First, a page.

Saturday, September 6, 2014

Rundel September 4

Among the Elements in a Time of War by Eamon Grennan
First Song by Joseph Stroud
The Juggler by Richard Wilbur
Realism by Czeslaw Milosz (written in his 80’s)
Of The Work of Love and Why She Has This Book Made by Doreen Gildroy

In Dead Poets Society, Williams plays unorthodox professor John Keating, who rejects the conservative culture of the elite Welton Academy and implores his students to strive for meaning in their lives. In the film’s pivotal scene, Williams tells his students, “we don't read and write poetry because it’s cute, we read and write poetry because we are members of the human race. And the human race is filled with passion. Medicine, law, business, engineering, these are noble pursuits, and necessary to sustain life. But poetry, beauty, romance, love, these are what we stay alive for...”
He goes on to quote Walt Whitman’s “O Me! O Life!,” a poem that ends by speaking directly to its readers: “You are you, and life goes on... the powerful play goes on and you will contribute a verse. What will your verse be?” ‪‬‬

The poems last week reflected elements, such as fire, air, sky, water, earth, but juxtaposed with war; the transformation of blossom to hummingbird wing; a poem which juggled form and rhyme as it described a juggler and how it is that we defy gravity, turn the table on ordinary things; a meditation on Dutch painting and life; a description of what can happen by taking five minutes to oneself.

For the first poem, directions were to read, until you wanted to stop!
For some, that meant pausing at the end of a line; for others, at the end of a phrase, others to read a long line followed by an indented line...
So how does line inform an innate feeling tone? We noted the anthropomorphic fog, face of earth, the sounds that enveloped each element. Such great brokenness in one uninterrupted (aside from the lines) stanza with indents... silence of the present moment. This poem develops a sense of waiting, the way it is in war, someone pointed out, where 99% of the time one waits, and then the 1% of unimaginable destruction comes. Here the last line is the earth itself-- its indifference for a moment broken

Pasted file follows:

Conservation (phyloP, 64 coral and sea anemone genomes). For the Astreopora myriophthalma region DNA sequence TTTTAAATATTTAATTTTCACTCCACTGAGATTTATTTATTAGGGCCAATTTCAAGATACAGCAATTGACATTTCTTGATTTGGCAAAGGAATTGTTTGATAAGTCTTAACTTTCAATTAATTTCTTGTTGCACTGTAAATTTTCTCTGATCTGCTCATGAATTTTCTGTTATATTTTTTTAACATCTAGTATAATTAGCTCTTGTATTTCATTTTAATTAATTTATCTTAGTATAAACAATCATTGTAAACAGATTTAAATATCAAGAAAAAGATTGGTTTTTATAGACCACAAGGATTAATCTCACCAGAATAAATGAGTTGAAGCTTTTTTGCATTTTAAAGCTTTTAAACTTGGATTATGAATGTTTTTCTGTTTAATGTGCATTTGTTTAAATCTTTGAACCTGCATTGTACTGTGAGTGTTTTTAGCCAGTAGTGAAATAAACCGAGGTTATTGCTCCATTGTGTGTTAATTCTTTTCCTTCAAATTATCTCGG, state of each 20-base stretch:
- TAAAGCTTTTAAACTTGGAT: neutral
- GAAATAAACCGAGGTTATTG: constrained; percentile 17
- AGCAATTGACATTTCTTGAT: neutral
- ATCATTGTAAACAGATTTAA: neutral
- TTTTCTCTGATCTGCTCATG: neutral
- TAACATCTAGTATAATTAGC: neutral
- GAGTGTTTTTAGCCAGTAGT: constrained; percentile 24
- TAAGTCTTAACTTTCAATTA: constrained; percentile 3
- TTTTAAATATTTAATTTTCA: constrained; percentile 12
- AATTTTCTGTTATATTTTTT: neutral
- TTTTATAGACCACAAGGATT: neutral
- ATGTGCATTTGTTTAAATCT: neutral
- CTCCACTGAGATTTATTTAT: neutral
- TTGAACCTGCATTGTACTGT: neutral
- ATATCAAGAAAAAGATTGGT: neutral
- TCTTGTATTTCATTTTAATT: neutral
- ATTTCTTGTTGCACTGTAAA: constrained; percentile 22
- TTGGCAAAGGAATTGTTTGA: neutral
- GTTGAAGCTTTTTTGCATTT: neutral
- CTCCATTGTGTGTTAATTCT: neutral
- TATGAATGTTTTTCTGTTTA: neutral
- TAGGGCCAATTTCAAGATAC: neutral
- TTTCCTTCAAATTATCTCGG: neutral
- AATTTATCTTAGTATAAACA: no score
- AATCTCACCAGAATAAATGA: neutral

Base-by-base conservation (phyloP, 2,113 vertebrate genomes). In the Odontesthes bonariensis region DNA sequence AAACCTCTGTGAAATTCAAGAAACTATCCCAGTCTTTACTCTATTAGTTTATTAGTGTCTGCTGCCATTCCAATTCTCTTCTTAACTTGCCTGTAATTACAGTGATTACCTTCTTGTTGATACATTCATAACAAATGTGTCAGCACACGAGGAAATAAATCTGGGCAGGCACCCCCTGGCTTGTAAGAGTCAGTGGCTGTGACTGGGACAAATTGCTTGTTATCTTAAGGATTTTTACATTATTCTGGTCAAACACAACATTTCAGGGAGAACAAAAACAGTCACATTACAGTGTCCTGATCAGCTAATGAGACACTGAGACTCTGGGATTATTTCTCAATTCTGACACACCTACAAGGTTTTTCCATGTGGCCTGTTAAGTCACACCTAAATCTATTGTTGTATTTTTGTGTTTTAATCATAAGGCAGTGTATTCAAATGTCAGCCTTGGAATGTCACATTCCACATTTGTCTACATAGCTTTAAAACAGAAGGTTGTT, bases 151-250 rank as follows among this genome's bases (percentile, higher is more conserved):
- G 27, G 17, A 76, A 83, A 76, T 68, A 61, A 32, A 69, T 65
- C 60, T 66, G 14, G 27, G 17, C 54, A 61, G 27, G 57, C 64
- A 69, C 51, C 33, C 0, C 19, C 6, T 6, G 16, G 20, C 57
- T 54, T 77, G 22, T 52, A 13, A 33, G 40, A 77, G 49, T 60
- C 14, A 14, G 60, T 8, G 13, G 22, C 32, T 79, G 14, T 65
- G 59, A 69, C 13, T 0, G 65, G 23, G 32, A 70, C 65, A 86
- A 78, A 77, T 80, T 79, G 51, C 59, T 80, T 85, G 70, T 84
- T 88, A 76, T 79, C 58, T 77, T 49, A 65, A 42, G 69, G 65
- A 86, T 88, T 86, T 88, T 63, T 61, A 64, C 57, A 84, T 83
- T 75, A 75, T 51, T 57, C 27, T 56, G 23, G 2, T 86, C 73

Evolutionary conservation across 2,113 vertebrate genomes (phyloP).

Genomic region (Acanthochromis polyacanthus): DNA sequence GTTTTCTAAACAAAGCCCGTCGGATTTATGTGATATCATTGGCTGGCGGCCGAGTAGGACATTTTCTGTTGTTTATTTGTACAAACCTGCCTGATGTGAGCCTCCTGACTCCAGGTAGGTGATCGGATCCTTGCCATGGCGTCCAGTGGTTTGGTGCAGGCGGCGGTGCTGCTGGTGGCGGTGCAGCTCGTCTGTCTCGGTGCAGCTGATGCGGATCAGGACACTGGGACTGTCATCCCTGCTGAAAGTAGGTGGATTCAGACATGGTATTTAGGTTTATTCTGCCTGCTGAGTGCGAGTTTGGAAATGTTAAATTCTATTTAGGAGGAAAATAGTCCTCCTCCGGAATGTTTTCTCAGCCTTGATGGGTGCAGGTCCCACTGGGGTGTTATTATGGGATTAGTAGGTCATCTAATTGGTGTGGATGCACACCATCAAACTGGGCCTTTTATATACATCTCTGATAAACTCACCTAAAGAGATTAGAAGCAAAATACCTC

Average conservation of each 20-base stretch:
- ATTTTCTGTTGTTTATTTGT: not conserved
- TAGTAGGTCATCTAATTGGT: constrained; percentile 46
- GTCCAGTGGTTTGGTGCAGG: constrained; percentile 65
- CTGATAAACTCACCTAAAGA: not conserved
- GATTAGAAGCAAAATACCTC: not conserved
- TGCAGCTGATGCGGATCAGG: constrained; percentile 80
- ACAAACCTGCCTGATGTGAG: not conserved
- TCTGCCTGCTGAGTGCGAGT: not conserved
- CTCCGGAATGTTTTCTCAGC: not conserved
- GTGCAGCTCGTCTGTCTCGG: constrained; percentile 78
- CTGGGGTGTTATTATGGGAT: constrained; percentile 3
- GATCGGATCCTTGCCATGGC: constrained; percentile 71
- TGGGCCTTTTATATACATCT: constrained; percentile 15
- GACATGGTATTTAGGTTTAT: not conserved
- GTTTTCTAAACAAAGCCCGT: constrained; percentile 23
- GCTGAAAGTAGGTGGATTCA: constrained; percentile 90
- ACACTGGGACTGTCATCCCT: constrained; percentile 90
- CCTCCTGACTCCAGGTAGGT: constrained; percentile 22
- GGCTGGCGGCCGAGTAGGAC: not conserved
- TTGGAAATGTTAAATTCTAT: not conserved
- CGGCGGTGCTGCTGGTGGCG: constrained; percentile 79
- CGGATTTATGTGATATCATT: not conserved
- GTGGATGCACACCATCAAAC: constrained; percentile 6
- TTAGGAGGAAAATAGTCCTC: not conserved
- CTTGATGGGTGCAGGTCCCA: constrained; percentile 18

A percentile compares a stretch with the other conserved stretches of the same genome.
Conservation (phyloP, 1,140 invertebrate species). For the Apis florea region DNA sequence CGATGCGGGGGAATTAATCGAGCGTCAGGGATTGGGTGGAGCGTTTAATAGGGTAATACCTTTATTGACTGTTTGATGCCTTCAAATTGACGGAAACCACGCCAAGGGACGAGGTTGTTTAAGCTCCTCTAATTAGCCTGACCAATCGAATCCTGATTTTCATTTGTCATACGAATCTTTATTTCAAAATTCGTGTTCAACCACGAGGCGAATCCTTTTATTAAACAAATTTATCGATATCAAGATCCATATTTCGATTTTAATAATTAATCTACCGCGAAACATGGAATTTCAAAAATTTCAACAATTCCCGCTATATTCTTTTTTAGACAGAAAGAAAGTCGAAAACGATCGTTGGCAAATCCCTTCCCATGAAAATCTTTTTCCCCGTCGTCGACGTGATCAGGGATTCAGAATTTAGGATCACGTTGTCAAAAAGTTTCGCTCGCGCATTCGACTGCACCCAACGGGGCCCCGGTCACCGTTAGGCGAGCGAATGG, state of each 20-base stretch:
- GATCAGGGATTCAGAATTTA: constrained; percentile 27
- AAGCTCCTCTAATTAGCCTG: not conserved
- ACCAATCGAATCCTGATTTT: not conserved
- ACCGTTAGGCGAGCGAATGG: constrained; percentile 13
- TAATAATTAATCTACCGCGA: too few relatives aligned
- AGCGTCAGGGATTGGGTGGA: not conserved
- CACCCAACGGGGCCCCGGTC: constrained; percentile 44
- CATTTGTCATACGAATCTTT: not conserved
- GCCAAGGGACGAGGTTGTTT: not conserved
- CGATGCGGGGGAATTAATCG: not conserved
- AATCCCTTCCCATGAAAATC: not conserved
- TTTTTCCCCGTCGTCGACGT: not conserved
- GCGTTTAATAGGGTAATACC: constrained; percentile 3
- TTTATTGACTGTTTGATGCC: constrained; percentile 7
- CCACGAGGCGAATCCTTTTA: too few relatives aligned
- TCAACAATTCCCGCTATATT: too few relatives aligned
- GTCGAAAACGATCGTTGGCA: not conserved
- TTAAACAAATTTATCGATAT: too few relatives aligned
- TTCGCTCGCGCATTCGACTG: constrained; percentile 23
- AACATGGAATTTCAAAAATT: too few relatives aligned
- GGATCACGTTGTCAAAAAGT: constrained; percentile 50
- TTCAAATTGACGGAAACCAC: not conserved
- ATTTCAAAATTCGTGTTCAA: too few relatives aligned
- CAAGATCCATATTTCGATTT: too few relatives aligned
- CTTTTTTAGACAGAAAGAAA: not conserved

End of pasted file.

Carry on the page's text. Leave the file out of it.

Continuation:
could not stop sobbing... Powerful.

Joseph Stroud, born in 1943 in California, has an odd use of punctuation.We read up to each period to feel how the sentence (or lack of one) pulls against the line. It starts with a fragment, 3rd line ending with a period followed by "I thought" which does thread a sentence on the next two lines. Wonderful use of enjambement with 7th line,
heads/disappeared; and 5th line up from the bottom, "bloodstone/turned".
The poem ends with two mysterious fragments, allowing us to ponder "all these gone years". The group had varying ideas of the horses at the end, as well as the moon-crossing blackness, some feeling a sense of dread, others a sense of reassurance.

Wilbur has done it again -- wit, masterful form, still providing poems in his 90's!
The Juggler appeared in the May/June 2014 issue of American Poetry Review.
We read this one also up to a period, to see how the chaotic first stanza smooths into a more regular 6 line stanza with both rhyme and slant end rhyme. The explosion of exuberance, the crash in the penultimate stanza is following by three "if's"
in a quiet afterthought which made some feel "zen at work, clearing out the cobwebs, breathing in and out our energies." The props lie still, but we would clap for someone who can defy the ordinary, the weight of the world -- for once.

Milosz takes a different perspective of the ordinary. We again read up to a period to draw attention to the variety of line length and sentence. Yet more fragments.
Recognizable still lives. A spot of light in the stark and cloudy landscapes leads to the thought that all this was painted, here eternally, because once, it was. The next word is "Splendor (certainly incomprehensible)/touches... and then we have a series of paradoxical surprises -- cracked wall, refuse heap, jerkins of rustics, a broom and two fish bleeding.
But the surprise is not finished! A sudden duo of imperatives appear -- Rejoice! Give Thanks. At the end it is OUR song -- rising like smoke from a censer -- as if purified...

The final poem was an arrangement of one sentence in a couplet, two singletons; a couplet, one singleton; two couplets, one singleton a couplet.

Having a line stand by itself with white space of a stanza still hangs on to what precedes it, yet allow both to be independent. I love this kind of collage, and Gildroy does it well.

and made myself : could mean, compose oneself

think about : could be a command, as if another person is there under the tree.

and made myself think about, is a whole different story.
The creation of a voice grabbing her heart from this 5 minute pause feels as savage as an excavation in a mine. Great contrasts of tone...

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